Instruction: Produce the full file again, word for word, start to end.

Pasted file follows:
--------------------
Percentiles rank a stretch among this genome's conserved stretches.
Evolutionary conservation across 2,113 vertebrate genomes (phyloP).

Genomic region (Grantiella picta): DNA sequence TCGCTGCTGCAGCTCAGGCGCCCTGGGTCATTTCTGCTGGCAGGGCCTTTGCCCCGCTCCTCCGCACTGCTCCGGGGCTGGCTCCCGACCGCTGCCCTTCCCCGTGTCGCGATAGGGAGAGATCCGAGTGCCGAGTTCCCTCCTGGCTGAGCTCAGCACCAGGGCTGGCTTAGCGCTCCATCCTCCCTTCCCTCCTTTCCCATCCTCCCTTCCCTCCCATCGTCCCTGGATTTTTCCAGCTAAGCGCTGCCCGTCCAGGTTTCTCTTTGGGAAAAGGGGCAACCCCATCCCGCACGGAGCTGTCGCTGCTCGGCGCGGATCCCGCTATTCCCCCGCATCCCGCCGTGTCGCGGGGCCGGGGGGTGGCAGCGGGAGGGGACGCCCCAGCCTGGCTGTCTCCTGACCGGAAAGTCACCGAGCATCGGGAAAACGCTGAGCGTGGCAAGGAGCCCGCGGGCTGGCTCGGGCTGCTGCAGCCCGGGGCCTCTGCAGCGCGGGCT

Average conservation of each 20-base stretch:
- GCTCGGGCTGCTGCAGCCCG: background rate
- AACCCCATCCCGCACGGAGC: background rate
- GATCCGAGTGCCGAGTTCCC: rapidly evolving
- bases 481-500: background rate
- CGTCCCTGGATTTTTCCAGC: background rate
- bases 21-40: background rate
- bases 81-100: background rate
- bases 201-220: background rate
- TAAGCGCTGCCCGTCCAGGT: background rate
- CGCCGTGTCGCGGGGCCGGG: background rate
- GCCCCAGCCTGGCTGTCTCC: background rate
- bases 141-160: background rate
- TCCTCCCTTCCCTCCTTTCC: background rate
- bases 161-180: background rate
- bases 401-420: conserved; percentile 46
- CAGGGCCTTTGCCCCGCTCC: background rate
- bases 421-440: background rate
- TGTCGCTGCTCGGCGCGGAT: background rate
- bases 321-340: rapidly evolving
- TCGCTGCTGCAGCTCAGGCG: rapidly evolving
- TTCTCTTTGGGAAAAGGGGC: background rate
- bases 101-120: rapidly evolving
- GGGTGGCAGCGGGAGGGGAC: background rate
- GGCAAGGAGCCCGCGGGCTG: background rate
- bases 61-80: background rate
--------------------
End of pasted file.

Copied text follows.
Percentiles rank a stretch among this genome's conserved stretches.
Evolutionary conservation across 2,113 vertebrate genomes (phyloP).

Genomic region (Grantiella picta): DNA sequence TCGCTGCTGCAGCTCAGGCGCCCTGGGTCATTTCTGCTGGCAGGGCCTTTGCCCCGCTCCTCCGCACTGCTCCGGGGCTGGCTCCCGACCGCTGCCCTTCCCCGTGTCGCGATAGGGAGAGATCCGAGTGCCGAGTTCCCTCCTGGCTGAGCTCAGCACCAGGGCTGGCTTAGCGCTCCATCCTCCCTTCCCTCCTTTCCCATCCTCCCTTCCCTCCCATCGTCCCTGGATTTTTCCAGCTAAGCGCTGCCCGTCCAGGTTTCTCTTTGGGAAAAGGGGCAACCCCATCCCGCACGGAGCTGTCGCTGCTCGGCGCGGATCCCGCTATTCCCCCGCATCCCGCCGTGTCGCGGGGCCGGGGGGTGGCAGCGGGAGGGGACGCCCCAGCCTGGCTGTCTCCTGACCGGAAAGTCACCGAGCATCGGGAAAACGCTGAGCGTGGCAAGGAGCCCGCGGGCTGGCTCGGGCTGCTGCAGCCCGGGGCCTCTGCAGCGCGGGCT

Average conservation of each 20-base stretch:
- GCTCGGGCTGCTGCAGCCCG: background rate
- AACCCCATCCCGCACGGAGC: background rate
- GATCCGAGTGCCGAGTTCCC: rapidly evolving
- bases 481-500: background rate
- CGTCCCTGGATTTTTCCAGC: background rate
- bases 21-40: background rate
- bases 81-100: background rate
- bases 201-220: background rate
- TAAGCGCTGCCCGTCCAGGT: background rate
- CGCCGTGTCGCGGGGCCGGG: background rate
- GCCCCAGCCTGGCTGTCTCC: background rate
- bases 141-160: background rate
- TCCTCCCTTCCCTCCTTTCC: background rate
- bases 161-180: background rate
- bases 401-420: conserved; percentile 46
- CAGGGCCTTTGCCCCGCTCC: background rate
- bases 421-440: background rate
- TGTCGCTGCTCGGCGCGGAT: background rate
- bases 321-340: rapidly evolving
- TCGCTGCTGCAGCTCAGGCG: rapidly evolving
- TTCTCTTTGGGAAAAGGGGC: background rate
- bases 101-120: rapidly evolving
- GGGTGGCAGCGGGAGGGGAC: background rate
- GGCAAGGAGCCCGCGGGCTG: background rate
- bases 61-80: background rate